OK kids, first some business. I'm covering the marathon today so follow @BeWellBoston for photos, tweets, and all things marathon (I'll be at/near the medical tent).
Second: Holy guacamole, batman. The B.A.A. 5K was epic for me -- in so many ways.
It was hard. It was fun. It was filled with new friends and old.
Since I know you're all dying to know how I did, I finished the 5K in 27:50, down from my last 5K (with the #ProjectAdam boys) of 28:28. So, I'm happy about that. Plus, it gives me a new PR to try to crush come my next 5K in May.
The day started early (not as early as my normal days, but still EARLY!), with me hopping on the T to arrive at Copley. Having already put on my bib (so I didn't have to carry it or anything else I needed except my keys), I was surrounded by other people headed to the race to run.
All of them had an interesting story to tell:
There was JT and his dad, Tim, from Texas. Tim was running the 5K with me while JT was mentally preparing for the marathon today (good luck, buddy!).
Then, there was the sweet woman who started a couch-to-5K program with her employer: She had run a few 5Ks and was just hoping she'd do better than the first one she ran. (I'm sure she did.)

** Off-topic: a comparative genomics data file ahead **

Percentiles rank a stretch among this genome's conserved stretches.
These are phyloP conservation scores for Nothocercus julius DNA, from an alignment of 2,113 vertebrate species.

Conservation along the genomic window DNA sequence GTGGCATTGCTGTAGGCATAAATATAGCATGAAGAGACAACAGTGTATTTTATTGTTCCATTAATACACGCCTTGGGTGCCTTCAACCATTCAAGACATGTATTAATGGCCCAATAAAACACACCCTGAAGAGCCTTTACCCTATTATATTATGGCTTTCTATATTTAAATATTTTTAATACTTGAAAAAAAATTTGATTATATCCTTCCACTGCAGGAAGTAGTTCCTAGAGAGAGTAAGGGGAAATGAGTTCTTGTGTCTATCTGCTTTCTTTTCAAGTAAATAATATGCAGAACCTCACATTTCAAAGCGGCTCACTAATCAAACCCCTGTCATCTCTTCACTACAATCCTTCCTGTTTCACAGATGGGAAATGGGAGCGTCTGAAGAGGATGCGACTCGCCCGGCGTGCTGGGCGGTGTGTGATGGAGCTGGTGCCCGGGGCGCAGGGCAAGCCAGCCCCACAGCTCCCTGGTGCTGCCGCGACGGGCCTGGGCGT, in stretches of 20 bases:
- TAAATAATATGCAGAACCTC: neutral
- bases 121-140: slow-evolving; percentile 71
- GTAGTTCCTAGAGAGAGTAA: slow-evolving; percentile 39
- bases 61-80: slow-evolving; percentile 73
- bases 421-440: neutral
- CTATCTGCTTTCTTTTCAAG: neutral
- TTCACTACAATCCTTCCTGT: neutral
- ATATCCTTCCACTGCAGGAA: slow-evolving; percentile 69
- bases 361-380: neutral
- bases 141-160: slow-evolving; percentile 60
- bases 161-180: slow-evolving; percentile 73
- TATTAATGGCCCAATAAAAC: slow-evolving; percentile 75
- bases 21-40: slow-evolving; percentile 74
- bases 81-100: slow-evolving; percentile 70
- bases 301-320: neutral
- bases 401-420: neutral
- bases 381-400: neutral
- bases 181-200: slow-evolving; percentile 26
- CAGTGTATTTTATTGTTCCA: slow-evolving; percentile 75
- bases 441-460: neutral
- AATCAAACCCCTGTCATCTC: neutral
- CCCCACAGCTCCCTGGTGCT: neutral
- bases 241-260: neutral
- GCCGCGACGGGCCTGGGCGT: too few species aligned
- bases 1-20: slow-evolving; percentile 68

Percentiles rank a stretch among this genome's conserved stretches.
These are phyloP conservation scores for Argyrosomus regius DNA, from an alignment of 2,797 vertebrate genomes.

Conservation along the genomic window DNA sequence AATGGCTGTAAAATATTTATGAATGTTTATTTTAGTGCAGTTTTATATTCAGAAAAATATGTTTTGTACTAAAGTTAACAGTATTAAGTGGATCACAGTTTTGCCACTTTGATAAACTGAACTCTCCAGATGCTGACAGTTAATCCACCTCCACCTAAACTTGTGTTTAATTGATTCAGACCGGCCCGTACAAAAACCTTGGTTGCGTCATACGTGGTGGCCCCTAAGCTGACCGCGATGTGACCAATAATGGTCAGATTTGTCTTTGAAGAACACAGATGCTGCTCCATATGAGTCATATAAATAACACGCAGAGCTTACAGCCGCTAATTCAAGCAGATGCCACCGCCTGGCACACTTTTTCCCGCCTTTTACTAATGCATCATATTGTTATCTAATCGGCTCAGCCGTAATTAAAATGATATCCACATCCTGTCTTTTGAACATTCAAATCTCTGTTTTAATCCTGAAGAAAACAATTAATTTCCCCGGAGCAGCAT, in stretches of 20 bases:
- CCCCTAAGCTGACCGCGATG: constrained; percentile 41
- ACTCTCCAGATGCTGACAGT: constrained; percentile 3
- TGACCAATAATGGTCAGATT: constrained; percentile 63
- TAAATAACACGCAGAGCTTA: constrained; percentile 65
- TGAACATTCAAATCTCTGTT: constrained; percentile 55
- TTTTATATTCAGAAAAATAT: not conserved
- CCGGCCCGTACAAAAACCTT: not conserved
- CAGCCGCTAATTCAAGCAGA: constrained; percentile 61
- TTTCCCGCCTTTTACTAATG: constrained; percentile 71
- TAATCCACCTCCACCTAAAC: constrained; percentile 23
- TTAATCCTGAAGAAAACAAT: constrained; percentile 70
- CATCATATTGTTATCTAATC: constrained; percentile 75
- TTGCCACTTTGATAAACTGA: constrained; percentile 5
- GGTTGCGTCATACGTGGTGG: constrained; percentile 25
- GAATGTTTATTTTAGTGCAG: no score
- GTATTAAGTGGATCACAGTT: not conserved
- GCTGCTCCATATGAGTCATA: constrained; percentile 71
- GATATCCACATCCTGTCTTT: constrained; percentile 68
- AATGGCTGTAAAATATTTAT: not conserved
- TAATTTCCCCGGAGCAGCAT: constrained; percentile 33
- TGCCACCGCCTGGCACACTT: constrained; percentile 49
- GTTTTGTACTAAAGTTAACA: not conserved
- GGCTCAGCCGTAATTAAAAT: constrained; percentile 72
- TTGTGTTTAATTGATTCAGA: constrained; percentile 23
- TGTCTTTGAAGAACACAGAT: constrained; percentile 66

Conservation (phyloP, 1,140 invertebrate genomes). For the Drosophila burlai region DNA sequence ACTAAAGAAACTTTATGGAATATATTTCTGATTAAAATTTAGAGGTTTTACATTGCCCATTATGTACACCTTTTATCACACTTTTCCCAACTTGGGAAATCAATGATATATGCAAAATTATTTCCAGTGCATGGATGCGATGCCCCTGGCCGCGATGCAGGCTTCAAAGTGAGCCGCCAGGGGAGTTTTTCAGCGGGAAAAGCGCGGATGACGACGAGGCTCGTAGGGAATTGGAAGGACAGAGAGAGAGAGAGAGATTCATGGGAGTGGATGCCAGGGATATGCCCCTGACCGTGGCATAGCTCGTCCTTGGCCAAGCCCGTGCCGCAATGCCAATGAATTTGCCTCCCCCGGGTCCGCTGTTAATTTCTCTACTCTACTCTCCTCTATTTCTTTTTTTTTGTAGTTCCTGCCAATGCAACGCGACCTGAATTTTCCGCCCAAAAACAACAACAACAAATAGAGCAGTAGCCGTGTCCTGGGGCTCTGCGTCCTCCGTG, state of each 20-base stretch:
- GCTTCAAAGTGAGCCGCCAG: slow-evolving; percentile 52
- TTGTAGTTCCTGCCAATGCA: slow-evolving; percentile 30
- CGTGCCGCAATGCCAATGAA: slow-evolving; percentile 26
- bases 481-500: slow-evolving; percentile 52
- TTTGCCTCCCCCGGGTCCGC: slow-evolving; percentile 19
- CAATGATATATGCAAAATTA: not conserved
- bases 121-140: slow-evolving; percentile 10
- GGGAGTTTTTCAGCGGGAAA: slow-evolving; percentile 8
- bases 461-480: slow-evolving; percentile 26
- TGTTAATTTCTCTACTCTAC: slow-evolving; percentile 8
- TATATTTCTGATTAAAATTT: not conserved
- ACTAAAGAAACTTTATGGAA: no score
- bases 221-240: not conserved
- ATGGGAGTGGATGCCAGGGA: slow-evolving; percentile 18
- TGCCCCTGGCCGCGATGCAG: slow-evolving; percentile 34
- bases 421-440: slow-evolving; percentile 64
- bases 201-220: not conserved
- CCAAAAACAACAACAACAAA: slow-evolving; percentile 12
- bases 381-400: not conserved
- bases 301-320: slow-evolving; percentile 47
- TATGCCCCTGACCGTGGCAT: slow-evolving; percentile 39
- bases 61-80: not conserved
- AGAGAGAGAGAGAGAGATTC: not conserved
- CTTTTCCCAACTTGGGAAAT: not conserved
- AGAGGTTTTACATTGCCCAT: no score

Another young dude was headed to meet his sister to run with her. He convinced me I should really run the Falmouth Road Race (I may be easily persuaded when it comes to races).
When I finally got to the race start, I met up with #ProjectAdam's very own Adam Salsman, who was also ready to crush the race. Then, we met up with a former co-worker of mine, Scott, and the three of us made our way to the corral.
The course was great -- miles 2-3 were my favorite. Knowing you were getting close to the end, and running that last mile on the actual marathon course across the finish line was unlike anything I can explain.
This was my first 5K running with more than a few hundred people. There was something like 6,000 people registered to run. There is something so intense about that many people all lined up to pound out a few miles that just makes you feel like you're part of something you can't explain. I can only imagine that's how people running the Boston Marathon today must feel -- only for WAY more than a few miles.
Today cemented a desire to run a marathon in my brain. It may not be soon. But I'll run one. I have to. I don't want to miss out on whatever it is I felt yesterday.